Explaining Kneecap Pain – More Than Just Biomechanics?





A recent 2023 study by Esculier, Bouyer and Roy showed immediate and significant changes in runners with kneecap pain when subjected to 6 different gait modification strategies. 


While there was plenty of biomechanical evidence to explain the changes in symptoms (due to changes in joint loading), some runners reported less pain despite increased loading on their joints. This seems counter intuitive. What could explain this? 


The authors mentioned that changes to the nervous system or a placebo effect may play a role in improving symptoms. This may explain why some participants responded to different movement patterns despite an increase in knee loading. There is speculation from the authors that this may be due to analgesic effects working on at the level of the brain and spinal cord. 


Fuel for this speculation is added by a February 2023 paper published by Eckenrode and colleagues. Here they examined the differences of pain sensitivity between runners with kneecap (patellofemoral) pain and pain-free runners. But pain is a subjective experience that varies for everyone, so how did the authors objectively measure this?


This issue was resolved by comparing each group’s pressure pain threshold values. A device called an algometer was placed on the shinbone (tibia), kneecap (patella) and thigh muscles (quadriceps) and squeezed pressure on those areas until the runner reported pain. The authors found that the amount of pressure needed to cause pain was significantly lower at all locations in the runners with knee pain. Additionally, it wasn’t only the symptomatic side that was affected, the non-symptomatic side was also more sensitive! 


From this, the authors concluded that the runners with persistent knee cap pain showed increased sensitivity to pain, both at “central” and “peripheral” levels. Central sensitization refers to a decreased threshold for cells in the brain and spinal cord to interpret pain. Peripheral sensitization refers to a decreased threshold for cells in other body parts to interpret pain.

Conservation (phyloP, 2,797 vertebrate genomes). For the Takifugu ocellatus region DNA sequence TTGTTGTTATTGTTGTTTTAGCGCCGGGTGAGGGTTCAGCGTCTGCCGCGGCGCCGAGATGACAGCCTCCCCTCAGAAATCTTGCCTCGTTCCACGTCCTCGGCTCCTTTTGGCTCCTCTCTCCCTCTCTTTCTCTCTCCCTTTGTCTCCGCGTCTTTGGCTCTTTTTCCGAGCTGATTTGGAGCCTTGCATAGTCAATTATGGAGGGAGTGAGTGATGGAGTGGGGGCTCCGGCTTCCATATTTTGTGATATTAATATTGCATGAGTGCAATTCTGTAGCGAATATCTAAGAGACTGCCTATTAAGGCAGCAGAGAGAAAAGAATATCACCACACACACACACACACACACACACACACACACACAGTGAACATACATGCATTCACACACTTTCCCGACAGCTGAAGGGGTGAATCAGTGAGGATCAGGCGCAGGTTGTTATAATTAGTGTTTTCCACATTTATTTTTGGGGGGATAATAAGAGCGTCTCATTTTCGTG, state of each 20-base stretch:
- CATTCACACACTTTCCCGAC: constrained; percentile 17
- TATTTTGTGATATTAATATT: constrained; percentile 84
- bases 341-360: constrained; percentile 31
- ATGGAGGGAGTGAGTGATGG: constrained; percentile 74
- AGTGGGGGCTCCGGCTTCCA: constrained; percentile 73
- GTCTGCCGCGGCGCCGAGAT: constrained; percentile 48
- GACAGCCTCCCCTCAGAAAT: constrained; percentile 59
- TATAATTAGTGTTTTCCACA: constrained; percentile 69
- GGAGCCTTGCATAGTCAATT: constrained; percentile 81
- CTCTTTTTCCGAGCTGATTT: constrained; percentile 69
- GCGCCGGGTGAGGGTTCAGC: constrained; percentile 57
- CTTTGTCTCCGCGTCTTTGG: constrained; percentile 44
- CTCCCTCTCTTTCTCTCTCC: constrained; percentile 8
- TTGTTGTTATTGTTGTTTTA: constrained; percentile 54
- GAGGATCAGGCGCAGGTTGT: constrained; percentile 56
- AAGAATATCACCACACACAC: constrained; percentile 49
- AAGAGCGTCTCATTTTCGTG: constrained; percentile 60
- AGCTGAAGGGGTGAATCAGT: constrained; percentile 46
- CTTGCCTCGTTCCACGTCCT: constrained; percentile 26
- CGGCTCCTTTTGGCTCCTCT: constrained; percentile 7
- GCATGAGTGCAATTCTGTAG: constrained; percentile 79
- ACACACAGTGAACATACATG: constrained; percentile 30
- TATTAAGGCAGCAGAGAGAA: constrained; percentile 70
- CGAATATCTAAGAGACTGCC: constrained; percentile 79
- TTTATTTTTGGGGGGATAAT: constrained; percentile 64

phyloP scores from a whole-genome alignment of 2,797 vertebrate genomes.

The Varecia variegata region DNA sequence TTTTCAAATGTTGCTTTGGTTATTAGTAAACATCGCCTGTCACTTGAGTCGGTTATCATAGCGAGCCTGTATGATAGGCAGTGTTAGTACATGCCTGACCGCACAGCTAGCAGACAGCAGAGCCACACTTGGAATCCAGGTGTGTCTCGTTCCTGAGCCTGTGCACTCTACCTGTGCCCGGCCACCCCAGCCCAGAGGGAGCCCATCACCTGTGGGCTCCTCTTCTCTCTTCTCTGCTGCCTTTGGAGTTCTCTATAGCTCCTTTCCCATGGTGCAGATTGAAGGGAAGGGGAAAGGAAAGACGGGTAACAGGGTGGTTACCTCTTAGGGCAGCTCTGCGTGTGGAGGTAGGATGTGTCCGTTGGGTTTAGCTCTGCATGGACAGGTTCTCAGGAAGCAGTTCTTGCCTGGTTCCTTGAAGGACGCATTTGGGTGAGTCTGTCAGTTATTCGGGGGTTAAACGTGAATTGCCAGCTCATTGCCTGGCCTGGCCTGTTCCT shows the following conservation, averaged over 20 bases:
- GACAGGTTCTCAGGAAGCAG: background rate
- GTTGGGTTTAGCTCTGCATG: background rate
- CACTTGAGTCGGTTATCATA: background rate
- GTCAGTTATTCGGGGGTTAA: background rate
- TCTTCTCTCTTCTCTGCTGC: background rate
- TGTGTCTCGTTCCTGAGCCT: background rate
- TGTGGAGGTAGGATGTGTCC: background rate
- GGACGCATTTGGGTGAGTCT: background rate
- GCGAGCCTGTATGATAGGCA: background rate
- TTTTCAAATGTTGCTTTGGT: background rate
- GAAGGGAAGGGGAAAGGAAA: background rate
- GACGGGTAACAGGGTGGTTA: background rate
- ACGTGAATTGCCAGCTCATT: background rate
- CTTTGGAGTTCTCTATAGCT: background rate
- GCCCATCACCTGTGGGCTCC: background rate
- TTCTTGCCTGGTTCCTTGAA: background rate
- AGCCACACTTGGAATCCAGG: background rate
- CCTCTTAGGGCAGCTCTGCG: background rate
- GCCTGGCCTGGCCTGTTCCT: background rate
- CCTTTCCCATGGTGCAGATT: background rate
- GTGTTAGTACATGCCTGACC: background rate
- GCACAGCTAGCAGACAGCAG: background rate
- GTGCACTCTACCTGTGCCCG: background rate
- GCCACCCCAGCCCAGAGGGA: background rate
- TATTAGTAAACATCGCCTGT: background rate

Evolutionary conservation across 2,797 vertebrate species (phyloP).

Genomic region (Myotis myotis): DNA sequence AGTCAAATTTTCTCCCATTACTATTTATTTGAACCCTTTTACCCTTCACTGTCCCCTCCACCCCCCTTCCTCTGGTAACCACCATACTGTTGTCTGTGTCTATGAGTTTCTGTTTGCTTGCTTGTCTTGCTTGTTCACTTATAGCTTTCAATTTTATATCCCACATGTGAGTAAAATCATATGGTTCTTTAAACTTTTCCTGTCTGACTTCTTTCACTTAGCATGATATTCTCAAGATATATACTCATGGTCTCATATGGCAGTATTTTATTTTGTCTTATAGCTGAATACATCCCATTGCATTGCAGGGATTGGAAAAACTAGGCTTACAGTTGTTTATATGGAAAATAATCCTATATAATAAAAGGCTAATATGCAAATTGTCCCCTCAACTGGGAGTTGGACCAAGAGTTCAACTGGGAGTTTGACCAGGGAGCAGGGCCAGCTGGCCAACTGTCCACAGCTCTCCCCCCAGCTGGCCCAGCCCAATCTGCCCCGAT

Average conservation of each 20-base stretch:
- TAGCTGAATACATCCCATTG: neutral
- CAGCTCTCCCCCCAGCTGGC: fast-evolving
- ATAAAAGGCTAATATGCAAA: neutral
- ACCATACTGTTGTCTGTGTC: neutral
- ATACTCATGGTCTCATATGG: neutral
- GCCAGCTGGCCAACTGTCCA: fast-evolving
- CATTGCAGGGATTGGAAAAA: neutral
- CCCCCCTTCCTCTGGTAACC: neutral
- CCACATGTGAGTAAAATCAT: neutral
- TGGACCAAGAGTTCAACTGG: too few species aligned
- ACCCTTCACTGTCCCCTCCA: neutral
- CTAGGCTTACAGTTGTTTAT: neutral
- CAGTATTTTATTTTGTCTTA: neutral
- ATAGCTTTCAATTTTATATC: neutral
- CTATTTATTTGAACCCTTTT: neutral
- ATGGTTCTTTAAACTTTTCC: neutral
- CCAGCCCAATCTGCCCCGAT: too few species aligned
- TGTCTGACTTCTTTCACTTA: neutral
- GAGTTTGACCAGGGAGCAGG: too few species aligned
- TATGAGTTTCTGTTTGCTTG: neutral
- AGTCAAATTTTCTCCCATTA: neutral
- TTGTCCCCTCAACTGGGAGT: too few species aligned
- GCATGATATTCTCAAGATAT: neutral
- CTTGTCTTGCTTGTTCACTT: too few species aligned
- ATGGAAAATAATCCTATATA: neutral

In bringing this concept back to Esculier’s paper, perhaps changing the running gait on someone with knee pain also changes how their brain and spinal cord interprets pain. It is truly difficult to parse the differences on which running variables are responsible for what, but this new research serves as an important reminder on the vital role in which the brain and nervous system play in our running and in pain.



Esculier, J. F., Bouyer, L. J., &Roy, J. S. (2022). Running gait modifications can lead to immediate reductionsin patellofemoral pain. Frontiers inSports and Active Living, 4.

Eckenrode, B. J., Kietrys, D. M., Brown, A., Parrott, J. S., & Noehren, B.(2023). Signs of Nervous System Sensitization in Female Runners with Chronic Patellofemoral Pain. International Journal of Sports Physical Therapy, 18(1),132-144.

Waldo Cheung (BKin, MSc, MPT)

Waldo is a physiotherapist based in Calgary, Alberta with a special interest in running and climbing injuries. He is a certified healthcare professional with The Running Clinic. He enjoys reading the latest running science and educating the public through his physiotherapy blog